The Ministry of Education has stated that it strongly prefers all English classes be conducted solely in English. Even for those who team-teach with a Japanese teacher, the JTE should also refrain from speaking Japanese in the classroom, and will be expected to use English even in the grammar lessons with no native speaker. This can be difficult for many teachers and students. However, restricting lessons to English only can be a great chance to improve the English communication skills of both Japanese teachers and students. Here are some tips.
1. Make sure all classroom directions and small talk is done in English.
The earlier you start, the better. I’ve seen JHS 3rd years flummoxed by “open your textbook”, but this kind of incidental English can actually add up especially with repetition. Even as target phrases come and go, a standardised set of classroom English can reinforce their English all year long.
2. Help your JTEs.
The JTEs are undoubtedly busy, but take the time to make English conversation with them if there’s a spare moment and answer any questions they might have. Teachers with lower levels of ability may lack confidence, and the more they can use English with you the more prepared they will be to use it in the classroom.
3. Show teachers how natives teach grammar.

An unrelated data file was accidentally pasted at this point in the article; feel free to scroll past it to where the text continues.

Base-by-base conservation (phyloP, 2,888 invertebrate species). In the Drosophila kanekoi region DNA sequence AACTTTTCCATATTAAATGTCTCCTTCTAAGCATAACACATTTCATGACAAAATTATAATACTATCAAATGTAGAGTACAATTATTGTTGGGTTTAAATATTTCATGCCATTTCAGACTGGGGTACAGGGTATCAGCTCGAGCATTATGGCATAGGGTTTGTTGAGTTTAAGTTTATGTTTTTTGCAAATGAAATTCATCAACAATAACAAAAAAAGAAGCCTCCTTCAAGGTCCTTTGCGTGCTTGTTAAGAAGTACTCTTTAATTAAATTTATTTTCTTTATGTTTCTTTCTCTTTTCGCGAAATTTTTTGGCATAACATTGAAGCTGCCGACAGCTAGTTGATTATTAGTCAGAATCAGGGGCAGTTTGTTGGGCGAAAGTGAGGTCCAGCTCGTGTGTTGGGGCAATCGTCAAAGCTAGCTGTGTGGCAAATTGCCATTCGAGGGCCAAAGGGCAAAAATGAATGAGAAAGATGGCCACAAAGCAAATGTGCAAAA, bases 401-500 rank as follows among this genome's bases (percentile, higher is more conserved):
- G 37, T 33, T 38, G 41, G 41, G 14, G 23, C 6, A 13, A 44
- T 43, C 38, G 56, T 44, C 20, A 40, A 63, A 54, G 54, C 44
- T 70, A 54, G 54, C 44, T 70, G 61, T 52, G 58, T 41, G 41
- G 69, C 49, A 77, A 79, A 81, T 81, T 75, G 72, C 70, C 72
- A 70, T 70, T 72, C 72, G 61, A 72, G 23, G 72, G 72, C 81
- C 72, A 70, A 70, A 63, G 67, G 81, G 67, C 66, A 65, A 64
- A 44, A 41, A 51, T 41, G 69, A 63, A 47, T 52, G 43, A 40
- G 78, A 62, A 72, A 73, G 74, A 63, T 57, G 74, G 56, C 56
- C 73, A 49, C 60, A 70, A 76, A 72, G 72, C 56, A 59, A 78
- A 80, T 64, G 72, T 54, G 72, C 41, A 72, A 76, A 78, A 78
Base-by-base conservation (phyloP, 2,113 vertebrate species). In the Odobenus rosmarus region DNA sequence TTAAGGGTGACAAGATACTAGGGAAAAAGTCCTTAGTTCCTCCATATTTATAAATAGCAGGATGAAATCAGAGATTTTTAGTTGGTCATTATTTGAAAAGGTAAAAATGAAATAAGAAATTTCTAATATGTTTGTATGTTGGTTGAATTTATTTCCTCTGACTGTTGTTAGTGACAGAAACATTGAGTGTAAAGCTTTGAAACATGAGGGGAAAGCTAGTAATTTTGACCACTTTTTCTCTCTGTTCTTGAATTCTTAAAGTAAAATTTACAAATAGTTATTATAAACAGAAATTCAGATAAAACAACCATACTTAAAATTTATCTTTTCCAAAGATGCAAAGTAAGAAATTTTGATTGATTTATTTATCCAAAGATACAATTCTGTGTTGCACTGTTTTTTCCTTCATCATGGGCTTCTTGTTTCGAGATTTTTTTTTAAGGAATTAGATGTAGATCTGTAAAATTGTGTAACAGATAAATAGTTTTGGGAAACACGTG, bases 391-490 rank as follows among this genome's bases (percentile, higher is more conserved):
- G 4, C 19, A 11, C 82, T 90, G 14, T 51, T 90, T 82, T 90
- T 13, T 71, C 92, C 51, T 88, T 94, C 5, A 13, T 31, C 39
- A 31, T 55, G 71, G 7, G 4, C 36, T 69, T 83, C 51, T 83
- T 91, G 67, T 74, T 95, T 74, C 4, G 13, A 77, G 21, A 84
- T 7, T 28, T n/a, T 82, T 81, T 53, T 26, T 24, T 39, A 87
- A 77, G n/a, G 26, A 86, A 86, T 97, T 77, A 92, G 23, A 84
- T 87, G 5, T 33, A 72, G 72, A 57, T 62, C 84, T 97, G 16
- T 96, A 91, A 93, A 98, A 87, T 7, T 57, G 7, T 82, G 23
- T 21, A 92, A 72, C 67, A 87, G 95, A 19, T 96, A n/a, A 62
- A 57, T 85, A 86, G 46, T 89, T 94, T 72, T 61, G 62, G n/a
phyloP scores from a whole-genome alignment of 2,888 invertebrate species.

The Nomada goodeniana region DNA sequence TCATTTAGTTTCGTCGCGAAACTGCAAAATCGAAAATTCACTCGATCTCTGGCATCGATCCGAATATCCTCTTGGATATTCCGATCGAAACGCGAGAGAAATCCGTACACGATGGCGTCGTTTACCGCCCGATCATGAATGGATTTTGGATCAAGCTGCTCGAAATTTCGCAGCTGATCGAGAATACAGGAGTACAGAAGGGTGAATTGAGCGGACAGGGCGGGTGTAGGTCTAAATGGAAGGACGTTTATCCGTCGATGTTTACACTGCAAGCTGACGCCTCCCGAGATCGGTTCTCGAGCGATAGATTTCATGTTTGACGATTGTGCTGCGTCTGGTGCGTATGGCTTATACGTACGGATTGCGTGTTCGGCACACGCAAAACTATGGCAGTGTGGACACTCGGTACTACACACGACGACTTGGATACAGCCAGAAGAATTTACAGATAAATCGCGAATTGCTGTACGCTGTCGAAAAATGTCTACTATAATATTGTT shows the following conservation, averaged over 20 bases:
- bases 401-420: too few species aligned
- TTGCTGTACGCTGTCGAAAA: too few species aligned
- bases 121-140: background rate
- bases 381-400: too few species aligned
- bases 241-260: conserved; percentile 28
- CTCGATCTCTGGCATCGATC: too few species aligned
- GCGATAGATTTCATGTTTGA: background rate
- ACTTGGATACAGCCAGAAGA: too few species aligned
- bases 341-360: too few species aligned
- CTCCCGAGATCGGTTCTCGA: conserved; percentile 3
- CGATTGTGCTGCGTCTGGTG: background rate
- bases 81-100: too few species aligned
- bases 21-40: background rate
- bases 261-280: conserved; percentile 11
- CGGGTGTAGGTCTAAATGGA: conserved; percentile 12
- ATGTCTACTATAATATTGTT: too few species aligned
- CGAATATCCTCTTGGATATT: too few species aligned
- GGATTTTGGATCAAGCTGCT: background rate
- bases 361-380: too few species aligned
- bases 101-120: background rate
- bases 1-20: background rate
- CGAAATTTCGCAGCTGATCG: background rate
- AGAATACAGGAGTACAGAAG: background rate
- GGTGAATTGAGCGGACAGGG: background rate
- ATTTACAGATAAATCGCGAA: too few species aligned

One of the biggest challenges for the Japanese teachers will be explaining the grammar needed for entrance exams in English. This is one of the biggest drawbacks of the proposed system - students will still need to learn the translation method and obscure grammar that has little to do with communication, but is on the university exams, only now all the preparation has to be in English. If you have any of your grade school grammar books or online resources, share them with your JTEs. Having an example of how to explain English grammar in English might help them in the classroom.
4. Create an English-friendly environment.
Have English books, magazines, music, games, etc. around that will encourage natural English use. Even if you can’t always use them in class, having things around for students to borrow and use will serve as conversation starters.
5. Gamify the challenge.
A fun way to gamify the challenge for students is to embrace the idea for the old “swear jar”. This works best when there is a clear beginning and end, or time limit, to when Japanese should not be spoken (during a game or activity, etc). Then, every time someone speaks Japanese, add a marble to the jar of their team. Whoever has the fewest by the end class is the winner. This is great because students will police each other and get competitive.
Laying this sort of groundwork will be a big help in making an all English classroom and upping the English level of your school. The more that other teachers will get on board the better results you will see. Good luck!